" There is always a positive thing to find in every given situation,

it is just a case of searching for it. "


If you keep looking around and keep searching, you will find that positive thing.


Osazeme: Who are some of your inspirations?


Marvin: In football, growing up I was watching Thierry Henry and Ian Wright. In Music, I grew up listening to JAY-Z, Kanye West and Kendrick Lamar. I listen to people who use their voice, tell their story and empower people. They allow people from the same background as them to have an insight into their lives to give them a glimmer of hope. People like Jamal Edwards are those you should be looking up to. It is difficult to be an entrepreneur, so he is someone that I really look up to because he is challenging the status quo, leading the way and showing other people that it is possible.


I also looked up to My mum and my sister, my sister is so wise, and my mum is the rock of the family.





Osazeme: What inspired you to go from football to starting a production company?


Marvin: I was tired of not being as happy and free as I wanted to be. The football industry is very suppressing in that sense. The level of freedom I have got now is just a world apart. I started a production company because I love film and television and love storytelling. That is my biggest passion, and the medium of video allows you to do so in so many different dimensions: music, visuals, dialogue. Piece everything together and there are so many different dimensions to a story. You can really bring something to life with so many different layers of emotion. That is what I love about film. When we launched ONEIGHTY production company a year ago, that was our number one thing – we want to tell stories and make it look good and feel good.


I also do freelance writing, public speaking, mental health talks. I’m an ambassador for the charity called 'Calm'. I am also on an inclusion advisory board at the FA. We talk about making changes within football and how we can make it a more diverse and inclusive environment. At the end of the day, everything has a story.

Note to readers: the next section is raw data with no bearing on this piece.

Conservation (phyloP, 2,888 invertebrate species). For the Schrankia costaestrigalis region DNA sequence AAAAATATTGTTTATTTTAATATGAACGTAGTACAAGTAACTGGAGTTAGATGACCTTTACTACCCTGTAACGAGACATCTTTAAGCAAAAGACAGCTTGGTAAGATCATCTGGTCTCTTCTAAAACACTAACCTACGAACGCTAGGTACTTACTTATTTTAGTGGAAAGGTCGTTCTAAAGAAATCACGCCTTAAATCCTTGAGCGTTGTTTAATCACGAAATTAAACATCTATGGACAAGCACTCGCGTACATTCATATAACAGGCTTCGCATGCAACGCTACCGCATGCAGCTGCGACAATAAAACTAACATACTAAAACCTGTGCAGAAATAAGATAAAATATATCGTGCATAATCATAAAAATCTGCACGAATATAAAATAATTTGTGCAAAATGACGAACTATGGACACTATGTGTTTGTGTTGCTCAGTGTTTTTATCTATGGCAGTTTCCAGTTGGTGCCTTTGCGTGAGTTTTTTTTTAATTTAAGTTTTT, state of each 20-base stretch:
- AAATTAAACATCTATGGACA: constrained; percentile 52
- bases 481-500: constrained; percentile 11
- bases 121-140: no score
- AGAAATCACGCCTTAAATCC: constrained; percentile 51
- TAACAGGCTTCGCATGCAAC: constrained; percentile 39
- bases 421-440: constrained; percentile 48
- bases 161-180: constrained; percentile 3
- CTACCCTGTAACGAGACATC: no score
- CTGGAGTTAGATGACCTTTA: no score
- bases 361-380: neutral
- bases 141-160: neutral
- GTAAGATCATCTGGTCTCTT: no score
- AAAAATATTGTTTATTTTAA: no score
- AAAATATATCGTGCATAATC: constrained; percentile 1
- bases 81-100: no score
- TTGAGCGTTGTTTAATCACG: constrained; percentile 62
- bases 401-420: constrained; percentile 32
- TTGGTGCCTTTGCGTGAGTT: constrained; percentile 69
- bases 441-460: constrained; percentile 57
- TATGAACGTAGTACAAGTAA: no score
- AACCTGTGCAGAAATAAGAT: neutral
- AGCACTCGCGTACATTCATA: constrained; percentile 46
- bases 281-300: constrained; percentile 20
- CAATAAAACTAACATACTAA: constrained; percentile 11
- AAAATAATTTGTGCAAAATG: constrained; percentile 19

Osazeme: What is your single most favourite moment in your career so far, both as a footballer and since retiring?


Marvin: As a footballer, playing in the Olympics. Always dreamt of playing at Wembley as a kid. I grew up in Harrow, which was around the corner. For me, that was an unbelievable moment for me. To have a home Olympics here in London was amazing to be a part of history.


Since leaving football, I would have to say it was the moment we found out we had won the pitch to film an advert for the FA for the Heads Up campaign. That made me think that we are doing something right, we are heading in the right direction.


Osazeme: Where do you see yourself in the next 3-5 years?


Marvin: Making a lot of progress within the area of production. We will make a lot of documentaries, films, TV series, adverts, branded content and thrive on social. We will make a lot of content over the next 5 years. When we give an audience a story, we want them to go on a journey and learn something.





Osazeme: If you could thank only one person for where you are today, who would that be and why?


Marvin: I would thank my co-founder Will Miller. If he never shared his music with me, I would have never shared something with him that was very personal. And we ended up working together to turn this into a short film, which was the start of the whole journey.


Osazeme: At the Davi Magazine, we love to ask our guests, if you had an opportunity to speak with your old self, what would you say and why?


Marvin: Forget worrying about what people think and what people expect you should be.


" Be honest, be yourself,

be authentic and be courageous."


Keep up-to-date with Marvin of ONEIGHTY productions and his empowering journey on Instagram and Twitter.